Doorways: The Underworld would probably best be described as a combination of Dear Ester and Amnesia. It takes the walking simulator storytelling from the first, and combines it with the dark and sometimes frightening style of the latter, all the while not really excelling in either one of the two forms.
The main portion of the game takes place in the minds of different patients at a mental hospital and, as their shrink, you must navigate their own made up worlds to try and learn more about them. The premise is quite unique for a game and would be really entertaining except for the fact that most of the stories end up flat and boring. They lack much of the frightening aspect expected from a horror game and opt instead to tell stories about people. This doesn’t make for a necessarily bad game, but when it’s trying this hard to be a Halloween thrill ride, it just doesn’t hold a candle to other horror titles.
Gameplay is pretty weak as well, and most of the time you will be walking through dark corridors trying to find the next room to move the story along. Most of the action is simply going through the environments looking for keys or information to unlock the next section. You will encounter a few monsters but, as in the Amnesia series, it’s best to avoid them at all costs rather than die at their hand. And that basically sums up the gameplay. You’ll also read information found throughout the environment and use it to piece together the story of the patient you’re currently investigating, which is interesting, but it’s also pretty simple and doesn’t take too much skill to make it much fun.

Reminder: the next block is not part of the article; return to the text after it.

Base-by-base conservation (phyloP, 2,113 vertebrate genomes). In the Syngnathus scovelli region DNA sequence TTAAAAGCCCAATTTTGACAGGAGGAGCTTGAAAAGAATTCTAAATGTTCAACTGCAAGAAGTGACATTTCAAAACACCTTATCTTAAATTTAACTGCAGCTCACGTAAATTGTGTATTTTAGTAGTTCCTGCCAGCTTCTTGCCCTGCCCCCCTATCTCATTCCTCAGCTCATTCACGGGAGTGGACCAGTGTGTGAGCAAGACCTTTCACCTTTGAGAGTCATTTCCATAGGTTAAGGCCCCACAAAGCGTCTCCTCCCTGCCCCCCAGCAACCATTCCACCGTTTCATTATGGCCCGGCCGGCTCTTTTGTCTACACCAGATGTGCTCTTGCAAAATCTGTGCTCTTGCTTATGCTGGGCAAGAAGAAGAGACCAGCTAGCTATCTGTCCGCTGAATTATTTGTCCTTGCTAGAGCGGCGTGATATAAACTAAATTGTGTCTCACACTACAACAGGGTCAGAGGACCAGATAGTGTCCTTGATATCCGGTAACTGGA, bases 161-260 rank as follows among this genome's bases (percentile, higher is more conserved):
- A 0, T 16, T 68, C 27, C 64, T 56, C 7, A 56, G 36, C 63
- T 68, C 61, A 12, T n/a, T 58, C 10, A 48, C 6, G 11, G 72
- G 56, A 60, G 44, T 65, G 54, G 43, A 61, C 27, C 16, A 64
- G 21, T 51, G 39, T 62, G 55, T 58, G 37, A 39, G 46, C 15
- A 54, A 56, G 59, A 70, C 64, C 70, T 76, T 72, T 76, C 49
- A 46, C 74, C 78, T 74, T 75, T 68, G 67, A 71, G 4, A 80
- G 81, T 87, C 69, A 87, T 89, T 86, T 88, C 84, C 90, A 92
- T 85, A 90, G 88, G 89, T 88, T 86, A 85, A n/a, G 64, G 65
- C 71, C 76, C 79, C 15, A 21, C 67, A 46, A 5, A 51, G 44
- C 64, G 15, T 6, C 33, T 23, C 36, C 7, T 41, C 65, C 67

As far as the visuals go, they are sufficient for a game that spends most of the time in the dark. You often can’t see more than a couple feet in front of you, making it more than a bit difficult to gauge just how good the game looks on a grand scale. But from what you can see in front of you, Doorways: The Underworld actually looks pretty good. The graphics are nicely done and textures and lighting seem to work great, and they give the various environments you’ll find yourself in the creepy feeling that developer Saibot Studio was definitely looking for. The audio is also sufficient but not great. Most of it is just punctuated by thumping music and “spooky” howls. It gets a bit annoying after a while but is good enough for the game they are going for.
This game isn’t really for anyone looking for interesting gameplay or mechanics. Doorways: The Underworld is much more a storytelling experience than what we would consider a ‘game’, though this isn’t the first time a title like this has come along and that line has been blurred as of recently. If you really want a few cheap jump scares and a weak but fundamentally entertaining story, then play this game. But if it’s a more entertaining horror themed title that you’re looking for, then it’s probably best to look elsewhere for you October thrills.